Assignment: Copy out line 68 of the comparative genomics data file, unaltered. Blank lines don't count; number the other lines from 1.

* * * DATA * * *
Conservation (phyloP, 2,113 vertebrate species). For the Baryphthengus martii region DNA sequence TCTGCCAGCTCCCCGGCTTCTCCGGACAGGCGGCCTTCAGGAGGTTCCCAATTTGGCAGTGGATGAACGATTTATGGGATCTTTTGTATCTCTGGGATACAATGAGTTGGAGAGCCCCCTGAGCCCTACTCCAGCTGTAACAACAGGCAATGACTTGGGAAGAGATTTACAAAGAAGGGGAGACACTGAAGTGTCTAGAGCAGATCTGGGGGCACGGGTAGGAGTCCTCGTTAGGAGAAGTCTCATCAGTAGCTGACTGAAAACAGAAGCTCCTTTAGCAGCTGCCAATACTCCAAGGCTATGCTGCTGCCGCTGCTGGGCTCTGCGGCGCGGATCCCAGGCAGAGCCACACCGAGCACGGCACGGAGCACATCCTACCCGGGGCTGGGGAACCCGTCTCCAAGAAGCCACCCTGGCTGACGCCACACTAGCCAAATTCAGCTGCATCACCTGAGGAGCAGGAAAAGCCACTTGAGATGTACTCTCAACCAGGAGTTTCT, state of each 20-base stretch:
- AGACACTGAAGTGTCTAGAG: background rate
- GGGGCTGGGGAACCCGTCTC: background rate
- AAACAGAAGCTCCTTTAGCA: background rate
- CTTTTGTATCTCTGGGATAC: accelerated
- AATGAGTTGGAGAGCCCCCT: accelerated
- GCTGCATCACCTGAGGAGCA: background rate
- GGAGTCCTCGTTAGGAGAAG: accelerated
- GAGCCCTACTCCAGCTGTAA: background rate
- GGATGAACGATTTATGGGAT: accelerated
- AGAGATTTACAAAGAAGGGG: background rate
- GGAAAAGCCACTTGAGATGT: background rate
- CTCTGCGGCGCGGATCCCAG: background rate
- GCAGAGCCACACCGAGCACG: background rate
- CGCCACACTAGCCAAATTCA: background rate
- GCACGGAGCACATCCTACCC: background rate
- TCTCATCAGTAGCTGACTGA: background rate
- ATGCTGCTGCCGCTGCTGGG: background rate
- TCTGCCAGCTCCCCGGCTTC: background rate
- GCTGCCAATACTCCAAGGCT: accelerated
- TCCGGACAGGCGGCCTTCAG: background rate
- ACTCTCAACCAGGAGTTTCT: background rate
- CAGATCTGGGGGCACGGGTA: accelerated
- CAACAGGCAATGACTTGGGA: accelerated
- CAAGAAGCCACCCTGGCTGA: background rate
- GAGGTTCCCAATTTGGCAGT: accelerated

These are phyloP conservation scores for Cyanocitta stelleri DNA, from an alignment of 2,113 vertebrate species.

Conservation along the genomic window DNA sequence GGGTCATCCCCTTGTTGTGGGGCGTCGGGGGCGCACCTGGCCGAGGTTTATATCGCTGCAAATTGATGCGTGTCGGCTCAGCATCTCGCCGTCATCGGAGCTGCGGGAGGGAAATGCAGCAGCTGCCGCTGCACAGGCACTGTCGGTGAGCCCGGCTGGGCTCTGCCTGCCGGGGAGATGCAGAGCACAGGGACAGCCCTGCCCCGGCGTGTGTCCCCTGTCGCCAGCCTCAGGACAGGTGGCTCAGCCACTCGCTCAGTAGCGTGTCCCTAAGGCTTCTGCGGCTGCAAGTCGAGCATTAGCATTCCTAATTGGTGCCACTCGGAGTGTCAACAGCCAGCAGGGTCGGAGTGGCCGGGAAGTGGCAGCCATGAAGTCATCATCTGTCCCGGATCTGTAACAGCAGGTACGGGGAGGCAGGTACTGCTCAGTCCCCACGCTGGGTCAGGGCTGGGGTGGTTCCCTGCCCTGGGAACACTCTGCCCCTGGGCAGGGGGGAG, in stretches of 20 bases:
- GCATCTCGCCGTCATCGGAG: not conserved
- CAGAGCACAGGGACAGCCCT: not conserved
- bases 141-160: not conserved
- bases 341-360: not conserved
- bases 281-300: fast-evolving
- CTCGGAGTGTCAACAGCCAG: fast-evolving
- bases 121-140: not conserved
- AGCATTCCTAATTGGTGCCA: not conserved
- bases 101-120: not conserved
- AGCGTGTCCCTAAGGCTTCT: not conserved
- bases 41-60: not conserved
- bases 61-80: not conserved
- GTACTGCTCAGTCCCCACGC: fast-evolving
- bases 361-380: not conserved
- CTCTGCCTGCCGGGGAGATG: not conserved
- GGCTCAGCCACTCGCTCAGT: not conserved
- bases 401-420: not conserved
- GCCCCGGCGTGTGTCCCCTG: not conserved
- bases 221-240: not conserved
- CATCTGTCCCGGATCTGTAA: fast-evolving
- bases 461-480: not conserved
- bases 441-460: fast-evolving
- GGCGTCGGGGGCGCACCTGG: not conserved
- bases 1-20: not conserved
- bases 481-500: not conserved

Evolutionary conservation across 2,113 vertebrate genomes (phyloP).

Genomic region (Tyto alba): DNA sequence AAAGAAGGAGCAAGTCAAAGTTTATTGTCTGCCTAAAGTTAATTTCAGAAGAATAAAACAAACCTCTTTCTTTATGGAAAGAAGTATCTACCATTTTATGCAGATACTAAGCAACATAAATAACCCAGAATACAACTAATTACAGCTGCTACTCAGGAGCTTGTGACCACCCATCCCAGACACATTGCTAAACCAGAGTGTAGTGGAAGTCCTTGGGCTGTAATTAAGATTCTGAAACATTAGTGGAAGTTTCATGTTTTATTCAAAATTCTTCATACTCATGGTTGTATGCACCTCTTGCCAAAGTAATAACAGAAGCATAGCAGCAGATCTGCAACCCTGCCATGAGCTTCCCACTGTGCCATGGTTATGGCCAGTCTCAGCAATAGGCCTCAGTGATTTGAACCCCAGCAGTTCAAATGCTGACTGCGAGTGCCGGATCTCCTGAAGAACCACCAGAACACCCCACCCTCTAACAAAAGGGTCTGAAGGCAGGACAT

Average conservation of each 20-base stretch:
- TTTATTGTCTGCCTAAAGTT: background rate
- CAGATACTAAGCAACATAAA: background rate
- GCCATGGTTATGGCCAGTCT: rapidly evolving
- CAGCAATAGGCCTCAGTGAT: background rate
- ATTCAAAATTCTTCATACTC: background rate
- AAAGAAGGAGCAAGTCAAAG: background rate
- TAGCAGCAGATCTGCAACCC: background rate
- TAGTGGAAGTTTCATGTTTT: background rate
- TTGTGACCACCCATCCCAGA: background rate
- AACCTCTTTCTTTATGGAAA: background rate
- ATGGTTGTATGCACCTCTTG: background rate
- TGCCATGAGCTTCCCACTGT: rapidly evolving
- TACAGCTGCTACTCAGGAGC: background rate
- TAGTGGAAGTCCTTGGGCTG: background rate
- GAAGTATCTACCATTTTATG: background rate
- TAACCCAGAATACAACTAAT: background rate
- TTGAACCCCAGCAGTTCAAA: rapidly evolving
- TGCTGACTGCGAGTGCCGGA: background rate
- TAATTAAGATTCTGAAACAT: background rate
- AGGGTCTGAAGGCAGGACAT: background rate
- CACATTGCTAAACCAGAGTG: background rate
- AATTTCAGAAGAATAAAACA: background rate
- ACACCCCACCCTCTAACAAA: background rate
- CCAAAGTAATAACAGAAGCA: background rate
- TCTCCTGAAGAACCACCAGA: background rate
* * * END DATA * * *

- TGCCATGAGCTTCCCACTGT: rapidly evolving